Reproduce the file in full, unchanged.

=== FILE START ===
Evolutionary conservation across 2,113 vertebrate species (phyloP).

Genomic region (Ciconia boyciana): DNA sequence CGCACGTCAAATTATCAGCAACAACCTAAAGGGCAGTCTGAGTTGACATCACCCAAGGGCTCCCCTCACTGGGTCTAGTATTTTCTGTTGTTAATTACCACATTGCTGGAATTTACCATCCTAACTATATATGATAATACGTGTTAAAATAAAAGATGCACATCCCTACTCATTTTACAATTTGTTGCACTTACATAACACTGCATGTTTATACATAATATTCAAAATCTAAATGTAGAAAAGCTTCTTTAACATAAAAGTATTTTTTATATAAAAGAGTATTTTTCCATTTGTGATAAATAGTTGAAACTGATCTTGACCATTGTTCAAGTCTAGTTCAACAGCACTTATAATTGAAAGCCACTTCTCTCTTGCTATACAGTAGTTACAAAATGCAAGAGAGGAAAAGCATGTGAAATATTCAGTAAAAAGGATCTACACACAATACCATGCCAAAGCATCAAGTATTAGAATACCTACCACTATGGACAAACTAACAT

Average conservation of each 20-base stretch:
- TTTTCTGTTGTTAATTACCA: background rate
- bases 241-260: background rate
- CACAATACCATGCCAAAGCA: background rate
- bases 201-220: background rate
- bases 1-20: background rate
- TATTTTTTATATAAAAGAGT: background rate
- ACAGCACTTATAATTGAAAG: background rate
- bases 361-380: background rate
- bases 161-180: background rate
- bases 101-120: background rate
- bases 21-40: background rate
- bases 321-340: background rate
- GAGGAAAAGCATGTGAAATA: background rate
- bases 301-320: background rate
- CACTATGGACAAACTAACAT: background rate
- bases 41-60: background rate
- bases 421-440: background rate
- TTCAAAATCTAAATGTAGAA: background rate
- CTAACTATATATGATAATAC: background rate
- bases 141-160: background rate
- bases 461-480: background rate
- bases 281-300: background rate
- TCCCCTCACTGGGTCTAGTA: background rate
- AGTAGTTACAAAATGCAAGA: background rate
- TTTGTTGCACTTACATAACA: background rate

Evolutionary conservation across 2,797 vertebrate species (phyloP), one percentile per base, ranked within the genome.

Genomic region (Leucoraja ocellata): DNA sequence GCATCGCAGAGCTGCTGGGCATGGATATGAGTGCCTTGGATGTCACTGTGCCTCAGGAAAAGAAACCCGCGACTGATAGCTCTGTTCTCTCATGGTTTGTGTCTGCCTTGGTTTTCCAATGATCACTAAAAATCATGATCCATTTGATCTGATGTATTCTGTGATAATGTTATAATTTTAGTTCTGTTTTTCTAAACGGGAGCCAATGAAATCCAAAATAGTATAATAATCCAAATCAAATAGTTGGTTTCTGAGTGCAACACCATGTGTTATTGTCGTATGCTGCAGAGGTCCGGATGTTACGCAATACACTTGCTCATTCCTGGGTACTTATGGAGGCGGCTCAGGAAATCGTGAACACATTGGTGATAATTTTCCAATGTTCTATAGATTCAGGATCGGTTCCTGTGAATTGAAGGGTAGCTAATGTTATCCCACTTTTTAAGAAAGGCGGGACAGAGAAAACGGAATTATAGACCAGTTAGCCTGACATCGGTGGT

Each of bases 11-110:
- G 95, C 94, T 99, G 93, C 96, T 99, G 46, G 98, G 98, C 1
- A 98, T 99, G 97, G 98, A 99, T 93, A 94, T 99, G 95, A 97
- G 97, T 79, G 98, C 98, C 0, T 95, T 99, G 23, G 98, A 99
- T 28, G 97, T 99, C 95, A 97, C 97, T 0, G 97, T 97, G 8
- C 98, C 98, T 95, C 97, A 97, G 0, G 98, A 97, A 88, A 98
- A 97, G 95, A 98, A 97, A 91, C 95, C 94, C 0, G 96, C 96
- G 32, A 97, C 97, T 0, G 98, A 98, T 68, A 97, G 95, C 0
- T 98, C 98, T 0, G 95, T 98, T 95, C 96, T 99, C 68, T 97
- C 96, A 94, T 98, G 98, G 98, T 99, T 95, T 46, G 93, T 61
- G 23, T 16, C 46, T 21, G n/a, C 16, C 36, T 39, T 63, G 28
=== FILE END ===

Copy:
Evolutionary conservation across 2,113 vertebrate species (phyloP).

Genomic region (Ciconia boyciana): DNA sequence CGCACGTCAAATTATCAGCAACAACCTAAAGGGCAGTCTGAGTTGACATCACCCAAGGGCTCCCCTCACTGGGTCTAGTATTTTCTGTTGTTAATTACCACATTGCTGGAATTTACCATCCTAACTATATATGATAATACGTGTTAAAATAAAAGATGCACATCCCTACTCATTTTACAATTTGTTGCACTTACATAACACTGCATGTTTATACATAATATTCAAAATCTAAATGTAGAAAAGCTTCTTTAACATAAAAGTATTTTTTATATAAAAGAGTATTTTTCCATTTGTGATAAATAGTTGAAACTGATCTTGACCATTGTTCAAGTCTAGTTCAACAGCACTTATAATTGAAAGCCACTTCTCTCTTGCTATACAGTAGTTACAAAATGCAAGAGAGGAAAAGCATGTGAAATATTCAGTAAAAAGGATCTACACACAATACCATGCCAAAGCATCAAGTATTAGAATACCTACCACTATGGACAAACTAACAT

Average conservation of each 20-base stretch:
- TTTTCTGTTGTTAATTACCA: background rate
- bases 241-260: background rate
- CACAATACCATGCCAAAGCA: background rate
- bases 201-220: background rate
- bases 1-20: background rate
- TATTTTTTATATAAAAGAGT: background rate
- ACAGCACTTATAATTGAAAG: background rate
- bases 361-380: background rate
- bases 161-180: background rate
- bases 101-120: background rate
- bases 21-40: background rate
- bases 321-340: background rate
- GAGGAAAAGCATGTGAAATA: background rate
- bases 301-320: background rate
- CACTATGGACAAACTAACAT: background rate
- bases 41-60: background rate
- bases 421-440: background rate
- TTCAAAATCTAAATGTAGAA: background rate
- CTAACTATATATGATAATAC: background rate
- bases 141-160: background rate
- bases 461-480: background rate
- bases 281-300: background rate
- TCCCCTCACTGGGTCTAGTA: background rate
- AGTAGTTACAAAATGCAAGA: background rate
- TTTGTTGCACTTACATAACA: background rate

Evolutionary conservation across 2,797 vertebrate species (phyloP), one percentile per base, ranked within the genome.

Genomic region (Leucoraja ocellata): DNA sequence GCATCGCAGAGCTGCTGGGCATGGATATGAGTGCCTTGGATGTCACTGTGCCTCAGGAAAAGAAACCCGCGACTGATAGCTCTGTTCTCTCATGGTTTGTGTCTGCCTTGGTTTTCCAATGATCACTAAAAATCATGATCCATTTGATCTGATGTATTCTGTGATAATGTTATAATTTTAGTTCTGTTTTTCTAAACGGGAGCCAATGAAATCCAAAATAGTATAATAATCCAAATCAAATAGTTGGTTTCTGAGTGCAACACCATGTGTTATTGTCGTATGCTGCAGAGGTCCGGATGTTACGCAATACACTTGCTCATTCCTGGGTACTTATGGAGGCGGCTCAGGAAATCGTGAACACATTGGTGATAATTTTCCAATGTTCTATAGATTCAGGATCGGTTCCTGTGAATTGAAGGGTAGCTAATGTTATCCCACTTTTTAAGAAAGGCGGGACAGAGAAAACGGAATTATAGACCAGTTAGCCTGACATCGGTGGT

Each of bases 11-110:
- G 95, C 94, T 99, G 93, C 96, T 99, G 46, G 98, G 98, C 1
- A 98, T 99, G 97, G 98, A 99, T 93, A 94, T 99, G 95, A 97
- G 97, T 79, G 98, C 98, C 0, T 95, T 99, G 23, G 98, A 99
- T 28, G 97, T 99, C 95, A 97, C 97, T 0, G 97, T 97, G 8
- C 98, C 98, T 95, C 97, A 97, G 0, G 98, A 97, A 88, A 98
- A 97, G 95, A 98, A 97, A 91, C 95, C 94, C 0, G 96, C 96
- G 32, A 97, C 97, T 0, G 98, A 98, T 68, A 97, G 95, C 0
- T 98, C 98, T 0, G 95, T 98, T 95, C 96, T 99, C 68, T 97
- C 96, A 94, T 98, G 98, G 98, T 99, T 95, T 46, G 93, T 61
- G 23, T 16, C 46, T 21, G n/a, C 16, C 36, T 39, T 63, G 28